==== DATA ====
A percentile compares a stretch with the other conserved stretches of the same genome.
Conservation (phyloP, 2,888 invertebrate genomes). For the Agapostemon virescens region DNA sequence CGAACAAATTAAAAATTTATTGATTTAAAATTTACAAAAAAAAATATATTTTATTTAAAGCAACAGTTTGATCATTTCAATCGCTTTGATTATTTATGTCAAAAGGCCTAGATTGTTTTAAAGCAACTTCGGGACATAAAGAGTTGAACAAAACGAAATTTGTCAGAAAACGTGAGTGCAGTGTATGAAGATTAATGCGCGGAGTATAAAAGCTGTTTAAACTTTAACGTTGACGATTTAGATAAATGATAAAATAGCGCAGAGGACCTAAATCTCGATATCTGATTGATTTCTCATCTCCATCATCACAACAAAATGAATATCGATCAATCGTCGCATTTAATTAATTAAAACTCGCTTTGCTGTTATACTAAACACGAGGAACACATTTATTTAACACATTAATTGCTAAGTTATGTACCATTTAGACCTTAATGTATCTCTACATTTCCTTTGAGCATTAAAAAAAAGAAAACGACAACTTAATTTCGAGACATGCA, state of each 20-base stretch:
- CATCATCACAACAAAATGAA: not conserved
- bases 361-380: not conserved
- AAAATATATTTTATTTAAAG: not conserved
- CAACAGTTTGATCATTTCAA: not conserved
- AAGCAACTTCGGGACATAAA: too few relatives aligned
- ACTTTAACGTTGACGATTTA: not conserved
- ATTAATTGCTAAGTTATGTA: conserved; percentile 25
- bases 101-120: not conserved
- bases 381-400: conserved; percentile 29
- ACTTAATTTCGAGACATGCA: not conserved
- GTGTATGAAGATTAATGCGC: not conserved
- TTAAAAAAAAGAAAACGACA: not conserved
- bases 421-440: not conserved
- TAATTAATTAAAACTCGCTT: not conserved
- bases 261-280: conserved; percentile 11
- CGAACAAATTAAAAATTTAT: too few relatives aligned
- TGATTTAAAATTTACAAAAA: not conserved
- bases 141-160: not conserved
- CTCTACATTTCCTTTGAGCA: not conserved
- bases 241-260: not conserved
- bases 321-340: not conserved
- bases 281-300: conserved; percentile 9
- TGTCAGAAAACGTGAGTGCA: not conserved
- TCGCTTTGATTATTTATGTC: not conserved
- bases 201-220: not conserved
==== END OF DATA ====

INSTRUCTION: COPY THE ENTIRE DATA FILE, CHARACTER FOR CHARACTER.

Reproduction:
A percentile compares a stretch with the other conserved stretches of the same genome.
Conservation (phyloP, 2,888 invertebrate genomes). For the Agapostemon virescens region DNA sequence CGAACAAATTAAAAATTTATTGATTTAAAATTTACAAAAAAAAATATATTTTATTTAAAGCAACAGTTTGATCATTTCAATCGCTTTGATTATTTATGTCAAAAGGCCTAGATTGTTTTAAAGCAACTTCGGGACATAAAGAGTTGAACAAAACGAAATTTGTCAGAAAACGTGAGTGCAGTGTATGAAGATTAATGCGCGGAGTATAAAAGCTGTTTAAACTTTAACGTTGACGATTTAGATAAATGATAAAATAGCGCAGAGGACCTAAATCTCGATATCTGATTGATTTCTCATCTCCATCATCACAACAAAATGAATATCGATCAATCGTCGCATTTAATTAATTAAAACTCGCTTTGCTGTTATACTAAACACGAGGAACACATTTATTTAACACATTAATTGCTAAGTTATGTACCATTTAGACCTTAATGTATCTCTACATTTCCTTTGAGCATTAAAAAAAAGAAAACGACAACTTAATTTCGAGACATGCA, state of each 20-base stretch:
- CATCATCACAACAAAATGAA: not conserved
- bases 361-380: not conserved
- AAAATATATTTTATTTAAAG: not conserved
- CAACAGTTTGATCATTTCAA: not conserved
- AAGCAACTTCGGGACATAAA: too few relatives aligned
- ACTTTAACGTTGACGATTTA: not conserved
- ATTAATTGCTAAGTTATGTA: conserved; percentile 25
- bases 101-120: not conserved
- bases 381-400: conserved; percentile 29
- ACTTAATTTCGAGACATGCA: not conserved
- GTGTATGAAGATTAATGCGC: not conserved
- TTAAAAAAAAGAAAACGACA: not conserved
- bases 421-440: not conserved
- TAATTAATTAAAACTCGCTT: not conserved
- bases 261-280: conserved; percentile 11
- CGAACAAATTAAAAATTTAT: too few relatives aligned
- TGATTTAAAATTTACAAAAA: not conserved
- bases 141-160: not conserved
- CTCTACATTTCCTTTGAGCA: not conserved
- bases 241-260: not conserved
- bases 321-340: not conserved
- bases 281-300: conserved; percentile 9
- TGTCAGAAAACGTGAGTGCA: not conserved
- TCGCTTTGATTATTTATGTC: not conserved
- bases 201-220: not conserved